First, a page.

Democratic National Committee Launches Web Ad On "Stay The Course" Rhetoric
The Democratic National Committee has launched a new Internet-only advertising campaign on the Bush Administration's sudden departure from the phrase "stay the course."
After a lengthy series of dated clips from 2003 to 2006 from President Bush, Vice President Cheney and others using the phrase "stay the course," the advertisement then shows Bush last month saying that "we've never been 'stay the course.'" The tag line reads: "Mr. President, America deserves more than a change in rhetoric, America deserves a change in policy. Democrats: A new direction for America."
It's a potentially effective message, refuting empty Bush Administration spin. But an Internet-only campaign will never have the impact of a broad television campaign. Why not run the ad in key districts nationwide?
And while the DNC is at it, here are some other video clips that Americans should be reminded of:
-- At a 2002 press conference, just six months after 9/11, Bush said that he was "not that concerned" with Bin Laden, who he said had been "marginalized."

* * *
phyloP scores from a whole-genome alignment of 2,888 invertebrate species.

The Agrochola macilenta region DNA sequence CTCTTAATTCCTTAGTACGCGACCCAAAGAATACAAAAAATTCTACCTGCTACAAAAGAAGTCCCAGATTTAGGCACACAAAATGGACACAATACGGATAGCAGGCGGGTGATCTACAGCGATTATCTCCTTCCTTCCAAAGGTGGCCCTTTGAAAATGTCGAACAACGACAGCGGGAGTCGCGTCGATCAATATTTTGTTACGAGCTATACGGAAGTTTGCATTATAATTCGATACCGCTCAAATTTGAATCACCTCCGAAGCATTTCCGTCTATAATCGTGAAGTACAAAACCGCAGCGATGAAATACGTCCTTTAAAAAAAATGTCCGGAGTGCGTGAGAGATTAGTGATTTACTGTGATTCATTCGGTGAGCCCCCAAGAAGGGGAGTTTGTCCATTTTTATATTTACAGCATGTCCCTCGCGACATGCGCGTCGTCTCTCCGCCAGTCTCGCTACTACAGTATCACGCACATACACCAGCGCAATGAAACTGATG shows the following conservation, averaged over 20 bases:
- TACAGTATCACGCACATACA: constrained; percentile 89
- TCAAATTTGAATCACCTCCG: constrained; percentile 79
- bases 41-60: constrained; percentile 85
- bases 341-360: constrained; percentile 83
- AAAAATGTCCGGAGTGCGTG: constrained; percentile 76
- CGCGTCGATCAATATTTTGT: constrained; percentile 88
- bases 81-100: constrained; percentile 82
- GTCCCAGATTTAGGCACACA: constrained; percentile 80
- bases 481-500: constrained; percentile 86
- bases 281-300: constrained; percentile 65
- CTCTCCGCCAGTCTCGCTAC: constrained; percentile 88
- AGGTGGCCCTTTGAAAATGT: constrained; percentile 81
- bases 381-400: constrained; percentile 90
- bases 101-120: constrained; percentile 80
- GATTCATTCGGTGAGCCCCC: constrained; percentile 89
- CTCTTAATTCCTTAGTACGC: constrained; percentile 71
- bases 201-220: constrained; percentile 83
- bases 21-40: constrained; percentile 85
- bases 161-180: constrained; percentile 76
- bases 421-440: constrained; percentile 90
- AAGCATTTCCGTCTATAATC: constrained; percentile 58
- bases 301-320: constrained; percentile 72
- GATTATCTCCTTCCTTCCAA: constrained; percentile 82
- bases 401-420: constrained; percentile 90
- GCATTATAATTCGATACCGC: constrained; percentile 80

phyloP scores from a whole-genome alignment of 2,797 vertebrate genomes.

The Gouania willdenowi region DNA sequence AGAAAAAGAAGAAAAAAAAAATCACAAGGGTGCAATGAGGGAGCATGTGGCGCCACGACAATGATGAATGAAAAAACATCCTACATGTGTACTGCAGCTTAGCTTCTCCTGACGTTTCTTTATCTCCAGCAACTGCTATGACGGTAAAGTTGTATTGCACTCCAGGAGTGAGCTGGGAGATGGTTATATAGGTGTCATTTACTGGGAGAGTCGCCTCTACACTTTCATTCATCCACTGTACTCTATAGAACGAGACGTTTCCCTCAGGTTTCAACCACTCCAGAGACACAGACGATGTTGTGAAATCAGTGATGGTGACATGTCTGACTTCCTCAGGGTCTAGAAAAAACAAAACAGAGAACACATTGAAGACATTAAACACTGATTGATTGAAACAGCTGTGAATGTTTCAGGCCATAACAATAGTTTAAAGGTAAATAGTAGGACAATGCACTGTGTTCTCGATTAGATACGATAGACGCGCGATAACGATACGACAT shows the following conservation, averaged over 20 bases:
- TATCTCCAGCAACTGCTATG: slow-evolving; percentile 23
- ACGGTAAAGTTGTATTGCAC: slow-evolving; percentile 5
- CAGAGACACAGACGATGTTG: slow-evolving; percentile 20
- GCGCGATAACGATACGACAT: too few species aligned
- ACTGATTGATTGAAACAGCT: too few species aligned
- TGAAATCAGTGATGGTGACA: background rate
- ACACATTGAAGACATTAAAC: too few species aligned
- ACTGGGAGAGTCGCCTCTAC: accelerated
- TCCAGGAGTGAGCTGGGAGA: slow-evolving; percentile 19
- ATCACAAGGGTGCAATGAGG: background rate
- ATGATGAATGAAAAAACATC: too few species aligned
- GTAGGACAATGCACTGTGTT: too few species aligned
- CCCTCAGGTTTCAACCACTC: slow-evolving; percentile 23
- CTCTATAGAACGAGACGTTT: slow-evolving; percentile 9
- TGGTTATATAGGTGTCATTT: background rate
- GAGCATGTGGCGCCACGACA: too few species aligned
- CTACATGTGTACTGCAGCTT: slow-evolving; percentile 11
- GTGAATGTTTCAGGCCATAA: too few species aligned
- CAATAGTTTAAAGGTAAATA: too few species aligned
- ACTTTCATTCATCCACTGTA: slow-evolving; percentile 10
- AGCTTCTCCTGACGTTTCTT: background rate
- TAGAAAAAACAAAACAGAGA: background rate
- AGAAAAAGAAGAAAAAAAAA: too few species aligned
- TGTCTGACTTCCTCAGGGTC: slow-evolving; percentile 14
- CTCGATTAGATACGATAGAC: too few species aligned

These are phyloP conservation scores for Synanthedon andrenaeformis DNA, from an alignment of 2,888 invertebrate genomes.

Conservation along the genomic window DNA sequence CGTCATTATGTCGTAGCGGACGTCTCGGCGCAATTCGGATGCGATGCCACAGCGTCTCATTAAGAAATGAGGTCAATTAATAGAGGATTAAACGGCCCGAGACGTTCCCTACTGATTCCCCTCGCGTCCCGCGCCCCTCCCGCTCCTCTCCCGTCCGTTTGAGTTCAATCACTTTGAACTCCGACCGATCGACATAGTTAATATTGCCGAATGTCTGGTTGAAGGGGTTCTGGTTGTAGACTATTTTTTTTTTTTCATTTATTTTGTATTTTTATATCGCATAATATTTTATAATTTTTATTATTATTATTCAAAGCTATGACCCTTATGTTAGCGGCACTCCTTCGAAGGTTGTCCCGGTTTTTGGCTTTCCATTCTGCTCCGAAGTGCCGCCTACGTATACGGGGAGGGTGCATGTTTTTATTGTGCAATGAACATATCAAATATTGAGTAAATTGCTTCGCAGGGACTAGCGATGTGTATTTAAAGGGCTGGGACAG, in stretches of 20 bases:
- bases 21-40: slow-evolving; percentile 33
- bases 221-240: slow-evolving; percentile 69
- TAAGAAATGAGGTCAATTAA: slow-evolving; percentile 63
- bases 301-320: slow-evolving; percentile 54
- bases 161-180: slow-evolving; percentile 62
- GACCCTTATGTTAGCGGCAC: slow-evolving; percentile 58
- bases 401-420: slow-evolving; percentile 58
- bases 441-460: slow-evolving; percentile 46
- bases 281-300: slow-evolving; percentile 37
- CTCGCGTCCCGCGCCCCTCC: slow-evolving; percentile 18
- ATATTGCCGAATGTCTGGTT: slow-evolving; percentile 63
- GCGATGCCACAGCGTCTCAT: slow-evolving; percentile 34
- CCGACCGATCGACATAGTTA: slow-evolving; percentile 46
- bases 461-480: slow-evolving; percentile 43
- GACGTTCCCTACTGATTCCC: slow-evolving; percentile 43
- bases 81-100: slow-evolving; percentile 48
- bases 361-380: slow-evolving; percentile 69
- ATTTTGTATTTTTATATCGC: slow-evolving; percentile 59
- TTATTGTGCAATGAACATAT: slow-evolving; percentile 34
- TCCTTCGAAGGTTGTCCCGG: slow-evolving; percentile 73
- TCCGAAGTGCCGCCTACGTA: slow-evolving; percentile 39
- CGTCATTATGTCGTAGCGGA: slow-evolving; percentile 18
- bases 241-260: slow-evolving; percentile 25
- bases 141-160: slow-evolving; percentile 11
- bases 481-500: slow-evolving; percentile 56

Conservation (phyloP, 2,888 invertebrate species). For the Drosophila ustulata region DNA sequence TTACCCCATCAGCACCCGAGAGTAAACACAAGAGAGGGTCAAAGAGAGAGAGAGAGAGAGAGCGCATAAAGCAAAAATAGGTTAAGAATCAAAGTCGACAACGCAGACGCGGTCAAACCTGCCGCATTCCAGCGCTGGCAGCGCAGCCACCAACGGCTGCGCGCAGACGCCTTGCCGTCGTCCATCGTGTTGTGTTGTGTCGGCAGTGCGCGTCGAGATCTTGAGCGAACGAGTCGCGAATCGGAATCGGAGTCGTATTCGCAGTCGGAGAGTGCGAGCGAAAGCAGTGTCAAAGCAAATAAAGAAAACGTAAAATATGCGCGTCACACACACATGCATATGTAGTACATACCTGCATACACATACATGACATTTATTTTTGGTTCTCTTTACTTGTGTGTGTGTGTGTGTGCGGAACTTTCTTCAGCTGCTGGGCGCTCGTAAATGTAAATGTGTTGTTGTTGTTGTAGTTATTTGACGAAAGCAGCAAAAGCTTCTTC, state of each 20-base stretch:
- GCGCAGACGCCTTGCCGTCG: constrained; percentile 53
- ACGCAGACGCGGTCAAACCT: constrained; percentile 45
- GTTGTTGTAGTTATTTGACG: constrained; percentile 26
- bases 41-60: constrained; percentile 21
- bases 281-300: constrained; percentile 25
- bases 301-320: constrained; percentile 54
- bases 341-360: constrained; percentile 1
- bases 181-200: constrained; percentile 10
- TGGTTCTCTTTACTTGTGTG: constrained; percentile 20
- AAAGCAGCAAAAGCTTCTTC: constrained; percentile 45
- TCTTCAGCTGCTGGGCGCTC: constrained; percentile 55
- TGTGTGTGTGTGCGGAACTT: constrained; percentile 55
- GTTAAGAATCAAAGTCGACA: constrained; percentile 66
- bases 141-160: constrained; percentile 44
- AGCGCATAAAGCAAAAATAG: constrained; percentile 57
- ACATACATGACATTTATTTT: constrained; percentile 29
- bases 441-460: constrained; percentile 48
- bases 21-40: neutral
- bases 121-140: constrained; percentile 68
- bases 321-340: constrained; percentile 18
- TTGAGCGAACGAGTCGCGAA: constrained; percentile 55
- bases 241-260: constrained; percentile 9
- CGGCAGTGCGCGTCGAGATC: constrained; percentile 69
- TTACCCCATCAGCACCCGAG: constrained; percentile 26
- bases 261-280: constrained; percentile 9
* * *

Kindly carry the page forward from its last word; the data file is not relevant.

-- Defense Secretary Donald Rumsfeld, in early 2003, said of the pending Iraq War: "It is unknowable how long that conflict will last. It could last six days, six weeks. I doubt six months."
-- At the 2004 Radio and Television Correspondents Association dinner, President Bush joked while "candid" photos -- projected onto a screen -- showed him unable to find Iraqi weapons of mass destruction. One featured him under his desk, with this narration: "'Nope, no weapons over there."
-- Vice President Cheney, in May 2005, said: "I think they're in the last throes, if you will, of the insurgency."
-- Secretary of State Condoleeza Rice, speaking in March: "I know we've made tactical errors, thousands of them I'm sure."
That's a montage people need to see.